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Japan's foreign policy in the 1950s


San Francisco treaty
San Francisco treaty

During the course of the 1950s Japan reestablished normal diplomatic relations with most of the countries that had not signed the peace treaty, and negotiated reparations agreements with the countries it had invaded. In 1956 the USSR and Japan agreed to end the technical state of war that had existed between the two countries since 1945; however, they did not formally conclude a peace treaty. A continuing source of conflict was the question of ownership of the Kuril Islands. The San Francisco peace treaty had not specified which islands were included in the Kurils, and Japan continued to claim three islands and one island group occupied by the USSR. The USSR agreed in principle to return the islands nearest Hokkaid? if a peace treaty was signed between the two countries, but the issue of the other two islands was left open. With the USSR no longer blocking the way, in 1956 the United Nations (UN), an international organization founded in 1945 to promote peace, security, and economic development, admitted Japan to its membership. Nevertheless, Japan’s postwar international role remained a subject of domestic political debate in the 1950s. The mutual security treaty, along with the Yoshida government’s commitment to rearm Japan by creating a new National Self-Defense Force (SDF), caused bitter disagreement between the right and the left.

The conservative political parties, which became unified as the Liberal Democratic Party (LDP) in 1955, favored close ties with the United States. They supported limited rearmament but hoped to revise the security treaty to provide for greater equality between the two countries. The left wing, including the Socialist and Communist parties, opposed the security treaty. They called for Japan to maintain a position of neutrality in the Cold War, allied with neither the United States nor the USSR.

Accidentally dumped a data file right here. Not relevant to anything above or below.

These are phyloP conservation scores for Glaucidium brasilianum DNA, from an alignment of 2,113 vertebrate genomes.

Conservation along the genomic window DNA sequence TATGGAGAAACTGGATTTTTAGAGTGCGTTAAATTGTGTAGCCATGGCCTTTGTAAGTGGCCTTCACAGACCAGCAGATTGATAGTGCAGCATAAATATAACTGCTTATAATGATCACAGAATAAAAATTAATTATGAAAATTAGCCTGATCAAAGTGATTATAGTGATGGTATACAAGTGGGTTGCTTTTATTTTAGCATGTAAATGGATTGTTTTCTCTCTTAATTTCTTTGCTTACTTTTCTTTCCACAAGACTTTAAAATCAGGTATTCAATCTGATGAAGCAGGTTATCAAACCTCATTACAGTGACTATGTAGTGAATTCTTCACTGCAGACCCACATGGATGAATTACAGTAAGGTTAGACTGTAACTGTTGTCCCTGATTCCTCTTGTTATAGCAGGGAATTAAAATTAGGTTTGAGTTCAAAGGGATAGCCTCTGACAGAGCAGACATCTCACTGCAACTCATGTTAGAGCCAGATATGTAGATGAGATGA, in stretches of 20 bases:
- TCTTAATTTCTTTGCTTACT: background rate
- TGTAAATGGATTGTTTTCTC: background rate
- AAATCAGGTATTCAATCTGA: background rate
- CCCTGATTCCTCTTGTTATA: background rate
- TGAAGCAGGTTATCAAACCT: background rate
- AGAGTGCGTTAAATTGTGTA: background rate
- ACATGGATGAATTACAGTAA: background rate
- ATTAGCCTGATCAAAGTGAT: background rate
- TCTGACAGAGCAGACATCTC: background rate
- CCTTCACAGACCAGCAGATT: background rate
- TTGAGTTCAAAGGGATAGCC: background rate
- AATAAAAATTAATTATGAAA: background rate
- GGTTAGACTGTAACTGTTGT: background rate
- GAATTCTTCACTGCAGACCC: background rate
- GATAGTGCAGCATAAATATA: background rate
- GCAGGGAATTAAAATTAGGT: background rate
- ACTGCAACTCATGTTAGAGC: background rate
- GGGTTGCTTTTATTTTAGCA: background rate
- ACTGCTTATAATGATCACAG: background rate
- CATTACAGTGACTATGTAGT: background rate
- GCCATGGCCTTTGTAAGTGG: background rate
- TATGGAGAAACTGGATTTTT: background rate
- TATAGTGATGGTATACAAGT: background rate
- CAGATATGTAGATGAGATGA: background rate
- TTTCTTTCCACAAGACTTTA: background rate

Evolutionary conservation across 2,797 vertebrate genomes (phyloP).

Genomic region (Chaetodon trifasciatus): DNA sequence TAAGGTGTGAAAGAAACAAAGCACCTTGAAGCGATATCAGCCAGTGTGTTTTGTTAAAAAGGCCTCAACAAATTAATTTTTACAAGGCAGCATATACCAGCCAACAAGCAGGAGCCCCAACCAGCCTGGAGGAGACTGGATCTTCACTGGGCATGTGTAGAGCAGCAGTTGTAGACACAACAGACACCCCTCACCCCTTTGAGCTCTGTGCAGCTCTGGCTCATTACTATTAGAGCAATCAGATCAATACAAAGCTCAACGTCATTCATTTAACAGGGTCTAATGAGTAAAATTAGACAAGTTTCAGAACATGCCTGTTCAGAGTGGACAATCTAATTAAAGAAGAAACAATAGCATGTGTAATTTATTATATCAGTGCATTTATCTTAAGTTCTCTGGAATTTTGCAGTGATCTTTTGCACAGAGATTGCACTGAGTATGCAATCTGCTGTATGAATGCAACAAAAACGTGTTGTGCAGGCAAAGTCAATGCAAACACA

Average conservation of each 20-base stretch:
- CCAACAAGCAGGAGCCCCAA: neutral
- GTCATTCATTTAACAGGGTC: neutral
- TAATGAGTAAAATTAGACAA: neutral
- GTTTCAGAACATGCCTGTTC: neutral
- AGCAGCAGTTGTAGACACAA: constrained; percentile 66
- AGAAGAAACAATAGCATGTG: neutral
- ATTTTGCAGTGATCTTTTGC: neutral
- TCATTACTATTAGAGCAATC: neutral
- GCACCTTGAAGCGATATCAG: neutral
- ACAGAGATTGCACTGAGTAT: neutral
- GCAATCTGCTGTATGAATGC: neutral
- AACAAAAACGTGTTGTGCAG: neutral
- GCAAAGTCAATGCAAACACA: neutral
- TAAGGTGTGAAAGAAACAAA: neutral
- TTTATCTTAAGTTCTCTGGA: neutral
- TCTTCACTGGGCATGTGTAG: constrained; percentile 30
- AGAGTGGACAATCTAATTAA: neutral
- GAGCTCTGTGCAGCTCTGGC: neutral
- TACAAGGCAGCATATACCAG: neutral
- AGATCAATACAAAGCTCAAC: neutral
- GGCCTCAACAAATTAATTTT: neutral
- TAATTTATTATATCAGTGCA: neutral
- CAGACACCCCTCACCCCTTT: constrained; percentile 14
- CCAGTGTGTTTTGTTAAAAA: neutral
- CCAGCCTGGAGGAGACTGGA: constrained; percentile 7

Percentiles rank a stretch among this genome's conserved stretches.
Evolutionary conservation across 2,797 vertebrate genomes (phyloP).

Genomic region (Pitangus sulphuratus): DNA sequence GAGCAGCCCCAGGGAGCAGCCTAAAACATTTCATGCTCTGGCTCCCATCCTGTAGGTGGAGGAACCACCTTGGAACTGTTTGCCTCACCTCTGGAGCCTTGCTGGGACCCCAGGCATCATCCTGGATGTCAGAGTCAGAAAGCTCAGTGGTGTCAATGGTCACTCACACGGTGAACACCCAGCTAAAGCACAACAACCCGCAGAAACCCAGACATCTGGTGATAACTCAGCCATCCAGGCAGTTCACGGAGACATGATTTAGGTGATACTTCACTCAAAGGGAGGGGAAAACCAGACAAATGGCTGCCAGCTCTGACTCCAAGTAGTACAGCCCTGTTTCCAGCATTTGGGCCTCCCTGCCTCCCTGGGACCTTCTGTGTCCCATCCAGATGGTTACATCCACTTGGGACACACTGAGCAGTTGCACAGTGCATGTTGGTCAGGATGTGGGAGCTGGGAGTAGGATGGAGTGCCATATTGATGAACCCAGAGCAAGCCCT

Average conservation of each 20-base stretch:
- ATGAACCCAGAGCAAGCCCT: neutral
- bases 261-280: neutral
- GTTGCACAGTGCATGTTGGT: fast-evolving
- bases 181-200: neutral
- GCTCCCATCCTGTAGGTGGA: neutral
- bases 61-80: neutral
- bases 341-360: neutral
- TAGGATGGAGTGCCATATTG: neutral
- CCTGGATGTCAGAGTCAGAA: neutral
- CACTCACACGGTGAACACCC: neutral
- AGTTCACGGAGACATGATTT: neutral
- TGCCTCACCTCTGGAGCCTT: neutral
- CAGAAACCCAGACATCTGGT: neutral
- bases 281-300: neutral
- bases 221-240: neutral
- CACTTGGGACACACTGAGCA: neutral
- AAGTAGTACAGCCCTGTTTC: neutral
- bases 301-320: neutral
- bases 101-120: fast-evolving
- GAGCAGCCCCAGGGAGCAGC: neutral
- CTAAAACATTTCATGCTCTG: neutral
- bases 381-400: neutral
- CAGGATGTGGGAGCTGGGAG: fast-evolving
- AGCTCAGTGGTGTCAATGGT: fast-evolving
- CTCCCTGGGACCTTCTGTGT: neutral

The Japanese public, fearful that Japan might be pulled into a war between the U.S. and Soviet blocs, also harbored doubts about the treaty. In the spring of 1960 the debate over ratification of a revised security treaty occasioned massive popular demonstrations and riots in Tokyo and other large cities. The sitting prime minister, Kishi Nobusuke, was forced to resign.

To many it seemed that Japan’s postwar democracy was facing a major crisis. But the revised treaty was ratified by the LDP-dominated Diet, and by the end of summer political calm had been restored. For the next three decades the LDP continued to govern the country, and its policies of cooperation with the United States abroad and economic development at home set the course for postwar Japan. "Japan" © Emmanuel BUCHOT, Encarta, Wikipedia.

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